UK Web Focus

Innovation and best practices for the Web

Open Standards and the JISC IE

Posted by Brian Kelly (UK Web Focus) on 4 September 2008

The Ariadne article on Lost in the JISC Information Environment has generated some interesting discussions, including my colleague Paul Walk’s post in which he suggests that all models are wrong, but some are useful and Andy’ Powell’s post entitled Lost in the JISC Information Environment?.

I’ll leave the discussions on the technical architecture to others, but thought I’d pick up on Andy’s comment that:

.. the technical standards certainly were intended to be prescriptive.  I can remember discussions in UKOLN about the relative merits of such an approach vs. a more ad hoc, open-ended and experimental one but I argued at the time that we wouldn’t build a coherent environment if we just let people do whatever the hell they wanted.  Maybe I was wrong?

Myself, Andy, Pete Johnston and Paul Miller were the ones who had those long discussions about the role of open standards and the JISC Information Environment (IE).  I was the person, who had been introduced to standards through my involvement with the Web from its early days, who was the most adamant on the need to use open standards, where open meant the standard had been ratified by a trusted neutral standards organisation, such as the W3C. I was therefore never in favour of standards and protocols which weren’t open in this sense, including Adobe’s PDF or Sun’s Java. On the other hand, I was always fairly relaxed about the technologies used to implement the services, not being too concerned if licensed software was felt to provide advantages over open source alternatives, for example.

It was Paul Miller who suggested than my stance on open standards was too inflexible, suggesting that there was a spectrum to openness, rather than a fixed binary divide. As a result of Paul’s comments and subsequent discussions in UKOLN I wrote a briefing document which suggested that rather than seeking a formal definition of open standards, we needed a more flexible approach based on an understanding of the characteristics of open standards.  And the need for such flexibility became even more apparent when the success of RSS had to be balanced against the lack of formal standardisation of RSS (both 1.0 and 2.0).

And in retrospect many of the W3C standards which I had felt should form the basis of the JISC IE have clearly failed to have any significant impact in the market place – compare, for example, the success of Macromedia’s Flash (SWF) format with the niche role that W3C’s SMIL format has.

Just as the open source debate seems to have matured (and I think that the JISC OSS Watch service has helped to move that debate from the polarised opinions we were seeing several years ago) we still need, I feel, to have a much more sophisticated understanding of the role open standards have to play in development activities. And, as with the decisions institutions (and individuals) have to make regarding their use of externally-hosted Web 2.0 services, so funders, developers and project managers will need to give more thought to the risks as well as the promised benefits of use of open standards.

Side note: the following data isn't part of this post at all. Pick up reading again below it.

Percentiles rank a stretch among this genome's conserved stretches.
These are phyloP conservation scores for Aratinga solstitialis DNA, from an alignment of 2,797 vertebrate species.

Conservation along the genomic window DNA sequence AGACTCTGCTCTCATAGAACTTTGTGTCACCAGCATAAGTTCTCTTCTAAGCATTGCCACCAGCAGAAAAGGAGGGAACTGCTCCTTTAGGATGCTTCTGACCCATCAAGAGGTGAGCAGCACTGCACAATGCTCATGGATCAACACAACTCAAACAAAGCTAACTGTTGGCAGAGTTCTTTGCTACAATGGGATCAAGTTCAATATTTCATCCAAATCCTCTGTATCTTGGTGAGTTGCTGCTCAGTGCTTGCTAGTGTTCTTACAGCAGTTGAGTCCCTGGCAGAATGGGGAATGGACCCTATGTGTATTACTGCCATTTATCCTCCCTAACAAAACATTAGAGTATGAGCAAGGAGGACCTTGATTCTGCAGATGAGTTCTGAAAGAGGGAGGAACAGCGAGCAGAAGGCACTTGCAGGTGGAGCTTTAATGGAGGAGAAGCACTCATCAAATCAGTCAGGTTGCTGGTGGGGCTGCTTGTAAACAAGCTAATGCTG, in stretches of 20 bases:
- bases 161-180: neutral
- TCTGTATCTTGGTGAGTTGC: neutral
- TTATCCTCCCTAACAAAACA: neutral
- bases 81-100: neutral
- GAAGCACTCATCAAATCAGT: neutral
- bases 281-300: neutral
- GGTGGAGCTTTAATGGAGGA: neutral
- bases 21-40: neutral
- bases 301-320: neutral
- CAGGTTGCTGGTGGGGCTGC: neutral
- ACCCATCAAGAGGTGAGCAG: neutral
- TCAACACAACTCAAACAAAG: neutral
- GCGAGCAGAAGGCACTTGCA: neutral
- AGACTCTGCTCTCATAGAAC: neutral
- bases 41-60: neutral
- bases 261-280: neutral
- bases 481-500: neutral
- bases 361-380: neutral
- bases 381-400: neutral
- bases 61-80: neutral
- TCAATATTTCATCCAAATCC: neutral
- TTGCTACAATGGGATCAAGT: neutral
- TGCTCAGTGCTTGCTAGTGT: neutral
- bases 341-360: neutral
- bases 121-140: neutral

I’ve written, in conjunction with staff from CETIS, OSS Watch and the AHDS, a number of peer-reviewed papers on this topics ( Openness in Higher Education: Open Source, Open Standards, Open Access, Addressing The Limitations Of Open Standards, A Contextual Framework For Standards, A Standards Framework For Digital Library Programmes and Ideology Or Pragmatism? Open Standards And Cultural Heritage Web Sites). I suspect it is time to revisit this topic.

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5 Responses to “Open Standards and the JISC IE”

  1. Ah, those were the days… ;-)

  2. Brian,

    OSS Watch recently ran a seties of expert workshops. These workshops were designed to help OSS Watch learn from the experts and plan the most effective use of our continued funding.

    One of these workshops looked at how we can help level the playing field for open source in procurement activities in the education sector.

    You may be pleased to hear that one of the recomendations was to start drawing attention to the fact that open source is not just about source code, but also about the adoption and creation of open standards.

    OSS Watch have always acoided the issue of open standards. The reality of the open source world is that the definition of an open standard is very loose. In fact, the fact that the source code is available means that all the implemented data formats were open automatically. Maybe not formally specified and ratified, but certainly open and implementable (errr… implemented).

    So, when you say:

    rather than seeking a formal definition of open standards, we needed a more flexible approach based on an understanding of the characteristics of open standards.

    In the open source world we find widespread adoption of Open Standards, but it is possible to diverge from those standards without enforcing locking. This is a huge advantage when it takes so long for standards to be specified and agreed by committees and standards bodies.

    OSS Watch would be happy to explore these ideas further. Just what are the advantages and disadvantages of formalised standards against open implementations of data formats?

  3. [...] Kelly suggests: rather than seeking a formal definition of open standards, we needed a more flexible approach [...]

  4. [...] by Brian Kelly (UK Web Focus) on 18 November 2008 Following my blog post on Open Standards and the JISC IE which I wrote back in September Stephen Downes responded with some comments which I include [...]

  5. [...] Back in September 2008 I highlighted the importance of market place acceptance of open standards: [...]

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